"The Boy and the Heron" made history with winning a Golden Globe Award.

Miyazaki’s Final Movie is Finally Out

The Japanese maestro’s ‘The Boy and the Heron' has its international premiere in Toronto, but the general public will have to wait for its release in November/December

"The Boy and the Heron" made history with winning a Golden Globe Award.

© 2023 Studio Ghibli

Since it was first teased in 2017, The Boy and the Heron has been frequently billed as the final work by animation legend Miyazaki Hayao. While Studio Ghibli V.P. Nishioka Junichi claims Miyazaki has more in the tank, the film arrives with a definitive sense of finality, between the occasion and anticipation surrounding its release—not a single trailer or synopsis was published before its Japanese premiere in July—as well as its story, which deals with ideas as heavy and meaningful as anything in Miyazaki’s repertoire, but which he strings together with magical realism akin to lucid dreaming.

It is, as a matter of clear intent, his most abstract and opaque work, forcing closer scrutiny of its zig-zag plot and deliberately bizarre visual poetry. And yet, its jaggedly carved pieces all fit together with surprising ease. It yields a cinematic sculpture that seems, at first, completely shapeless, but upon stepping back and gazing at its form at a distance, it reveals something deeply evocative, nostalgically familiar, surprisingly funny, and by the end, strangely moving.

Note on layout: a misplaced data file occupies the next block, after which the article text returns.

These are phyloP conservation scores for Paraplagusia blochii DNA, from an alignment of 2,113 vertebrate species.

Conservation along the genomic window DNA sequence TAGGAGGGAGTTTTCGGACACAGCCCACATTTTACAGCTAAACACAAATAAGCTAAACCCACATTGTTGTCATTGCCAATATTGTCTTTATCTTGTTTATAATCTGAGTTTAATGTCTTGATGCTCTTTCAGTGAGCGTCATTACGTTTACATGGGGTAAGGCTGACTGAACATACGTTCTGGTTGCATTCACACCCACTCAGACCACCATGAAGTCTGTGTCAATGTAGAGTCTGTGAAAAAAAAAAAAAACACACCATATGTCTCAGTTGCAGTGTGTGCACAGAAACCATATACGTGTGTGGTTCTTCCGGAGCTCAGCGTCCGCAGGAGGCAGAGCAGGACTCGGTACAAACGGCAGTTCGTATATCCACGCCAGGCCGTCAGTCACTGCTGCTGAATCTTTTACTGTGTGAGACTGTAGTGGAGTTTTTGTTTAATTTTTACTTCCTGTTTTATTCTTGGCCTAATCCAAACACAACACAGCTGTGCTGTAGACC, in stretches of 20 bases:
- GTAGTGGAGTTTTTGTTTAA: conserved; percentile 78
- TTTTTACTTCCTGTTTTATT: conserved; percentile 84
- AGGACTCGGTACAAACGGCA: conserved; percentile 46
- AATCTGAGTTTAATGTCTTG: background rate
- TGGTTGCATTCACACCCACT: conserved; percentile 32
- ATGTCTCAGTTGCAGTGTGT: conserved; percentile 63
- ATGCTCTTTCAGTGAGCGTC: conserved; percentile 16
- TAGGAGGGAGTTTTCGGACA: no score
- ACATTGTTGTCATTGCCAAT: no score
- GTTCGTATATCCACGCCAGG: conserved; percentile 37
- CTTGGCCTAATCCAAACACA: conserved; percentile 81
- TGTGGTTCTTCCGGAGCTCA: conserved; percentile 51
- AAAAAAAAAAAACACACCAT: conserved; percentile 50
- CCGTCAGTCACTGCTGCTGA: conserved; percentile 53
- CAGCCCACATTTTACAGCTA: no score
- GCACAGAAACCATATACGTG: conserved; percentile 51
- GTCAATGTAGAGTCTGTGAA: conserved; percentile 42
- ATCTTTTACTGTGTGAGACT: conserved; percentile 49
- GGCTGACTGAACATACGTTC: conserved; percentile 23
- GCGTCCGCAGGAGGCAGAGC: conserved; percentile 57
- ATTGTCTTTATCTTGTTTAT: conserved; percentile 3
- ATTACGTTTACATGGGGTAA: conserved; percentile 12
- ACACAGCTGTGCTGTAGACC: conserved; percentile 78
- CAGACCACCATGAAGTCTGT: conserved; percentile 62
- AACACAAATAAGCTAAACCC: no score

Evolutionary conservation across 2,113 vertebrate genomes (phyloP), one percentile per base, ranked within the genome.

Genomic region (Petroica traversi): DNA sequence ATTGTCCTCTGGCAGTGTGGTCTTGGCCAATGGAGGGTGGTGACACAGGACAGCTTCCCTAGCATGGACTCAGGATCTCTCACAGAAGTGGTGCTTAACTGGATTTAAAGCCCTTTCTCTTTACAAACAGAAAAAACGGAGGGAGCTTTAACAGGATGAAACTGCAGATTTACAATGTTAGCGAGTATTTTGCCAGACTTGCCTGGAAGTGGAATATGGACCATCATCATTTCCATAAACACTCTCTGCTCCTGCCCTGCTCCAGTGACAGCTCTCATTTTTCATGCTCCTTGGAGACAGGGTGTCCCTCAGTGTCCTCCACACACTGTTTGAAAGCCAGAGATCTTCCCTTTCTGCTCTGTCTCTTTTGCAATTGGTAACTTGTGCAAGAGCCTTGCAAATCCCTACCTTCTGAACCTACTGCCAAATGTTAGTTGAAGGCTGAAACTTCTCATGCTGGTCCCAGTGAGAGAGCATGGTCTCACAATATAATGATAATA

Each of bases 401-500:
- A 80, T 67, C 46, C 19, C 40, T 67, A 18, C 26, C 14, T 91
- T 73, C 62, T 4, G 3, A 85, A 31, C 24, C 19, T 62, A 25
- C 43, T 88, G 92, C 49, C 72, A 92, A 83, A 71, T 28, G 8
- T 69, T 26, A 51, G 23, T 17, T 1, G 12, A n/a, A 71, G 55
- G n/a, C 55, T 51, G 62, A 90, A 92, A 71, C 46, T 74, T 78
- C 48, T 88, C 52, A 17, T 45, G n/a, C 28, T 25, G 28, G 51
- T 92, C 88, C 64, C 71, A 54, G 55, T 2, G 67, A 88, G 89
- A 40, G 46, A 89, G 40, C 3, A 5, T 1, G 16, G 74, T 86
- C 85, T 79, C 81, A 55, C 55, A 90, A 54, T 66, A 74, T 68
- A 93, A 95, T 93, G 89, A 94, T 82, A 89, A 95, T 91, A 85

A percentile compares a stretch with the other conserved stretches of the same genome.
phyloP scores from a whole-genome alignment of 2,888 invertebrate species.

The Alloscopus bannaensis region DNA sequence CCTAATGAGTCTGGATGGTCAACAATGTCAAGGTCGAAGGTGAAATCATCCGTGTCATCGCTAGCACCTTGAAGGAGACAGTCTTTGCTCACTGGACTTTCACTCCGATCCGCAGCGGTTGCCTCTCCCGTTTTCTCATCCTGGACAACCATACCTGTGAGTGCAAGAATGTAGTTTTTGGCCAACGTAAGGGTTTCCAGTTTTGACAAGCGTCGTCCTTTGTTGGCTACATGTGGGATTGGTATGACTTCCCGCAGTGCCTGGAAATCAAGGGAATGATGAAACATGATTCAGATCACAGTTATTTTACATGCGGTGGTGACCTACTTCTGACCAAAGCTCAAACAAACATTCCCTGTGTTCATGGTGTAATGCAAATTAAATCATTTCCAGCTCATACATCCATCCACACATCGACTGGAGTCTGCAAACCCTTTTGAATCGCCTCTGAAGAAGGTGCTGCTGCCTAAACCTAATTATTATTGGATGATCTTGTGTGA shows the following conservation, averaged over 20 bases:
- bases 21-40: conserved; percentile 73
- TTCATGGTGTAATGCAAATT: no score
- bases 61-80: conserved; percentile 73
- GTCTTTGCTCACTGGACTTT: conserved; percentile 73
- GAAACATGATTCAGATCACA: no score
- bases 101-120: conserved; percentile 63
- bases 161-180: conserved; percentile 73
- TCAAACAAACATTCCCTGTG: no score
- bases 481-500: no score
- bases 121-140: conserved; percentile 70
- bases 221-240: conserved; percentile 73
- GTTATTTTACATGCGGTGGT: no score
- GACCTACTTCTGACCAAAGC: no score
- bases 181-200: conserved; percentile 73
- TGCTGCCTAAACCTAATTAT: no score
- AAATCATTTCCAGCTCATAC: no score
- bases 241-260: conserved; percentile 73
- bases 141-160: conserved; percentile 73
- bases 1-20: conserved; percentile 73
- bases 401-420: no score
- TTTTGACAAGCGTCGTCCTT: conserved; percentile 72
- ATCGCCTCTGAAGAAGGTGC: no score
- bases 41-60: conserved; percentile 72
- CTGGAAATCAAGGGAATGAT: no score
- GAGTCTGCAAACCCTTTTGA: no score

The film’s international premiere at the Toronto International Film Festival comes two months ahead of its North American release (courtesy of distributors GKIDS) on Dec. 8. Trailers and other materials have also published in recent weeks, but since part of the experience of watching (and waiting for) The Boy and the Heron has been its sense of childlike mystery, this review will remain light on details beyond its first act—or as light as is possible while discussing why it feels so personal to Miyazaki.